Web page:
When local comedians Jill Valentine and Liz McArthur launched the Chicago Women’s Funny Festival in 2012, they were often asked: “What’s it like to be a woman in comedy?” And: “Are women funny?”
“Those were always the questions,” said Valentine, the director of stage operations at Stage 773 who also serves as the executive director of the Chicago Sketch Comedy Festival. “I’m so excited to never get those questions again, but that doesn’t mean we haven’t seen an evolution.”
The business of comedy is evolving, Valentine says, in that it’s seeking to showcase a more diverse set of comedians—diverse not just in terms of race, but also in performance style, gender and even age.
“We’re pushing color,” Valentine said of this year’s three-day festival. “We don’t want to just have women on the stage; we want all sorts of color as well.”
The 11-member group Matt Damon Improv, for example, is comprised solely of women of color. A special guest comedian—who is white—will sometimes join the cast to play the role of Matt Damon or Lena Dunham, but they can only speak when repeating something that’s been previously said by the cast. In following this format, the guest must “really listen and take a baby step in a woman of color’s shoes,” the group writes.
“It’s on fire,” Valentine said of the group.
Performances at the fest range from stand-up and sketch to burlesque, improv and musical comedy. Among this year’s highlights: Chicago heavy-hitter Kristen Toomey and former “Saturday Night Live” writer Katie Rich.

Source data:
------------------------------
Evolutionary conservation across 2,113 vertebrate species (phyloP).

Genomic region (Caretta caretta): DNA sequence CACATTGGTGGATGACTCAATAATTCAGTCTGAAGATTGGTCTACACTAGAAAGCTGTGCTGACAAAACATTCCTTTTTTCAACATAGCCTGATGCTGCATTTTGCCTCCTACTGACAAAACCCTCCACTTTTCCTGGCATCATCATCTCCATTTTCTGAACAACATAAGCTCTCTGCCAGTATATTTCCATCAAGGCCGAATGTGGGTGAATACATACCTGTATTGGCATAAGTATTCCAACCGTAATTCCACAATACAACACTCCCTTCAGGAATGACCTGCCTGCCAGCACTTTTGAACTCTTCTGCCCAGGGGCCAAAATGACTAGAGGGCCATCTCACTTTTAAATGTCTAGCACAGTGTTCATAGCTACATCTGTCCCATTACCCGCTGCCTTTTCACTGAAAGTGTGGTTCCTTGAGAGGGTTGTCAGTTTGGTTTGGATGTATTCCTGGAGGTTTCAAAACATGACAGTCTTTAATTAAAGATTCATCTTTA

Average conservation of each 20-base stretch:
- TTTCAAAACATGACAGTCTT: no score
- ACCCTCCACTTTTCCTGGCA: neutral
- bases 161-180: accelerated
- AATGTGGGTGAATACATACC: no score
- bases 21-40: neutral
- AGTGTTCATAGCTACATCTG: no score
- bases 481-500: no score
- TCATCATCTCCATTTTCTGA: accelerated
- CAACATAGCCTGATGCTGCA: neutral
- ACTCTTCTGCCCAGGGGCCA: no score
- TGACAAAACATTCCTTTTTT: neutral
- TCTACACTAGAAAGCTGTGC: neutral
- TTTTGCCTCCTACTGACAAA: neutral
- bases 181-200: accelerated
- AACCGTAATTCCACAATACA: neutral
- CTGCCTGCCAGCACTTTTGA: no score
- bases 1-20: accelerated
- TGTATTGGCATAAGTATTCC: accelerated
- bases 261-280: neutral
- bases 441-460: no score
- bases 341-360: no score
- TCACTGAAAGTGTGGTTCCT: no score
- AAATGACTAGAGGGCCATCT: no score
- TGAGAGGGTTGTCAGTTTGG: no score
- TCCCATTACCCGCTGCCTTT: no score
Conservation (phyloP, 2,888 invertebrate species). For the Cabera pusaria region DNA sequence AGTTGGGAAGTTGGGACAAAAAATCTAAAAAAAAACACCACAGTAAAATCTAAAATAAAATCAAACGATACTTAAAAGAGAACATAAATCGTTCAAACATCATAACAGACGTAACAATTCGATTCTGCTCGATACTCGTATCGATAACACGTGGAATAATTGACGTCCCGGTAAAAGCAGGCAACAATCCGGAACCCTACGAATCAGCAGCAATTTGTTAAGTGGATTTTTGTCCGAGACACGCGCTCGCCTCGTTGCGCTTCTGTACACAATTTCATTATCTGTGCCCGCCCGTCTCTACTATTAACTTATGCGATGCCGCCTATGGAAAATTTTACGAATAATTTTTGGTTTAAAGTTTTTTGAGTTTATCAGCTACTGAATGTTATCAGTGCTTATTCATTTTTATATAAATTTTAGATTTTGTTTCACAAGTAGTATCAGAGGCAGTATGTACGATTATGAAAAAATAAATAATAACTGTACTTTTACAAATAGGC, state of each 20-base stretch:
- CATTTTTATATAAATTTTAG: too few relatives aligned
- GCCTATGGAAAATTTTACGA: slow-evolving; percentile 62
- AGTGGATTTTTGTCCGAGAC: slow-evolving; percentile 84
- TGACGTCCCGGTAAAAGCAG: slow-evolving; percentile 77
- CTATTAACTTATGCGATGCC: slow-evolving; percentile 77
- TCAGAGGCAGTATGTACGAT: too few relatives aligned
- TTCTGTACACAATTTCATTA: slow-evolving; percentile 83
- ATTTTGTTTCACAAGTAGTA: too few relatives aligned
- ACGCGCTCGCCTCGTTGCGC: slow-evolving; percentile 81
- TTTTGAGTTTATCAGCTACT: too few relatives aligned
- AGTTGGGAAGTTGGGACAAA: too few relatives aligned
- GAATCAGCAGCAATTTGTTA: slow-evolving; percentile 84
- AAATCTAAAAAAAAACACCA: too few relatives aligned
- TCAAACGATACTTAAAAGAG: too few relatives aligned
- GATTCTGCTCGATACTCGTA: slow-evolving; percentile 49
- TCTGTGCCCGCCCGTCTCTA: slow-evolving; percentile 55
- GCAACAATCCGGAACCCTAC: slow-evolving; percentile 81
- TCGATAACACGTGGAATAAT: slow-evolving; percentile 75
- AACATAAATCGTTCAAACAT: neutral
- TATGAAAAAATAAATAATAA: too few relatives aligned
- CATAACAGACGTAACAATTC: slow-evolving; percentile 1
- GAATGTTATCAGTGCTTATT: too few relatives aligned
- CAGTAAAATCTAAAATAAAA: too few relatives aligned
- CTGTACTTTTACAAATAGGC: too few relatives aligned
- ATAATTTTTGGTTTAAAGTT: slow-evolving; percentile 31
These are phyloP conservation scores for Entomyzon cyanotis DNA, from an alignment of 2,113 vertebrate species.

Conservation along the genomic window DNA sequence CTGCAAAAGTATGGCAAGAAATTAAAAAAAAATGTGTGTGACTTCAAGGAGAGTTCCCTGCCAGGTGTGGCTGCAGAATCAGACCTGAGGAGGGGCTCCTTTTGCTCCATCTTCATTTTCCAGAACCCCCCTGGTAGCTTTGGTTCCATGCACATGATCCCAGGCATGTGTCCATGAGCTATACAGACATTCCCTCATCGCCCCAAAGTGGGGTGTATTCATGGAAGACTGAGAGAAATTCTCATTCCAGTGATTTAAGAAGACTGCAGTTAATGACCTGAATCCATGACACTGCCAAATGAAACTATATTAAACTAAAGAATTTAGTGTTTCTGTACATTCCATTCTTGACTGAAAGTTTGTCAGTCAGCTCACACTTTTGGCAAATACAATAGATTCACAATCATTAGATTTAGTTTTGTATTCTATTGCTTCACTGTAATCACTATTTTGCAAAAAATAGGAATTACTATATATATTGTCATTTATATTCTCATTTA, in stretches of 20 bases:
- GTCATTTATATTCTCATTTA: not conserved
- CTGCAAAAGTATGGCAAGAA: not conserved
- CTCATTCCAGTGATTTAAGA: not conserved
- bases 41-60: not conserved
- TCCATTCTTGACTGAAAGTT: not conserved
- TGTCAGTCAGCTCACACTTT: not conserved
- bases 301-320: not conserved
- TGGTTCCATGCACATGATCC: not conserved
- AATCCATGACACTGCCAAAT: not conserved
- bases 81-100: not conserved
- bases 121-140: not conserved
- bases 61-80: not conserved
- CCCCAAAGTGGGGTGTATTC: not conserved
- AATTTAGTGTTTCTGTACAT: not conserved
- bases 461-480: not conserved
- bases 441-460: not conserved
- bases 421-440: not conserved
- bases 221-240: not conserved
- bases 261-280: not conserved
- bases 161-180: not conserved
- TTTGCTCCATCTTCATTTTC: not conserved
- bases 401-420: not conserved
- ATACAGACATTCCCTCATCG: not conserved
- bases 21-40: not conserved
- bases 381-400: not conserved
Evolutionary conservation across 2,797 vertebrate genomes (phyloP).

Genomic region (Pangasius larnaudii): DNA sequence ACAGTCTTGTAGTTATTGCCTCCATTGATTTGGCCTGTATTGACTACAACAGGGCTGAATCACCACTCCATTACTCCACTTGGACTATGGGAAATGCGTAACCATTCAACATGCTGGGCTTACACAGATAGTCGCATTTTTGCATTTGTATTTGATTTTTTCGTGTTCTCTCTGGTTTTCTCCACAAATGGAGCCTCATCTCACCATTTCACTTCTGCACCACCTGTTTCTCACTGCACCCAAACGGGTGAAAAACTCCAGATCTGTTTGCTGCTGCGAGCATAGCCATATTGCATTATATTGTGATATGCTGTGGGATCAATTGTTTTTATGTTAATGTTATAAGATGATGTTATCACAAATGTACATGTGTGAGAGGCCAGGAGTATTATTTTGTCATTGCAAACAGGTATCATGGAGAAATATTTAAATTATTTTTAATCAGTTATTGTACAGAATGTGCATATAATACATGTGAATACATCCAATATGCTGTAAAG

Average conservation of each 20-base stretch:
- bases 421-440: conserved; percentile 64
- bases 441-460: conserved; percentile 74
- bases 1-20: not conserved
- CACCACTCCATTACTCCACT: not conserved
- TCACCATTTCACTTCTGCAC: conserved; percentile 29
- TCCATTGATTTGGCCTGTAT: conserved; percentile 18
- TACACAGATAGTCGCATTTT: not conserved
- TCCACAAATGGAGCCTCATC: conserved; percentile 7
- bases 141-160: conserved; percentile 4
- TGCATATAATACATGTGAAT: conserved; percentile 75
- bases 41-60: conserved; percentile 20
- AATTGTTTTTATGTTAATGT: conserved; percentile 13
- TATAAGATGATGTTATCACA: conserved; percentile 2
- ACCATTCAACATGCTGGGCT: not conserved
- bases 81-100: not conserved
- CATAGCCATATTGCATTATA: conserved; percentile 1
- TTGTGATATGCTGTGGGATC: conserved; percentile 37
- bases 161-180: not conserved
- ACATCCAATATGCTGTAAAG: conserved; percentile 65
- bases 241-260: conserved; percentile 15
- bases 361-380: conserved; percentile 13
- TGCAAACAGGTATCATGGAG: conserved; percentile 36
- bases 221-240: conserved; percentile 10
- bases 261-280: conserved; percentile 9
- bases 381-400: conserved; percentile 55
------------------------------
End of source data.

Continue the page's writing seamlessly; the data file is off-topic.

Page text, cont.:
McArthur and Valentine are no stranges to comedy. The two met 16 years ago at the Chicago Sketch Comedy Festival, the largest such festival nationwide. They went on to create the improv group Feminine Gentleman, and now perform in the burlesque group Off Off Broadzway.
Though they’re well-seasoned on stage, they tend to lose it a little in the audience—at least at their festival.
“I always get choked up when I see all of these women under one roof over a weekend, which, you know, is ‘classic woman,’” Valentine said, laughing.
For both of the women, it’s the supportive environment that ultimately defines the festival.
“It’s so important to create an environment that’s supportive,” McArthur said. “No one is making a million dollars, so we should have a great time doing it.”
More than 400 performers, including Matt Damon Improv on the main stage Saturday night, comprise this year’s lineup, and 90 percent of the acts are from Chicago. The show runs from June 15-18. Tickets are available online, and range from $15 for a single-show to $100 for an all-festival pass.
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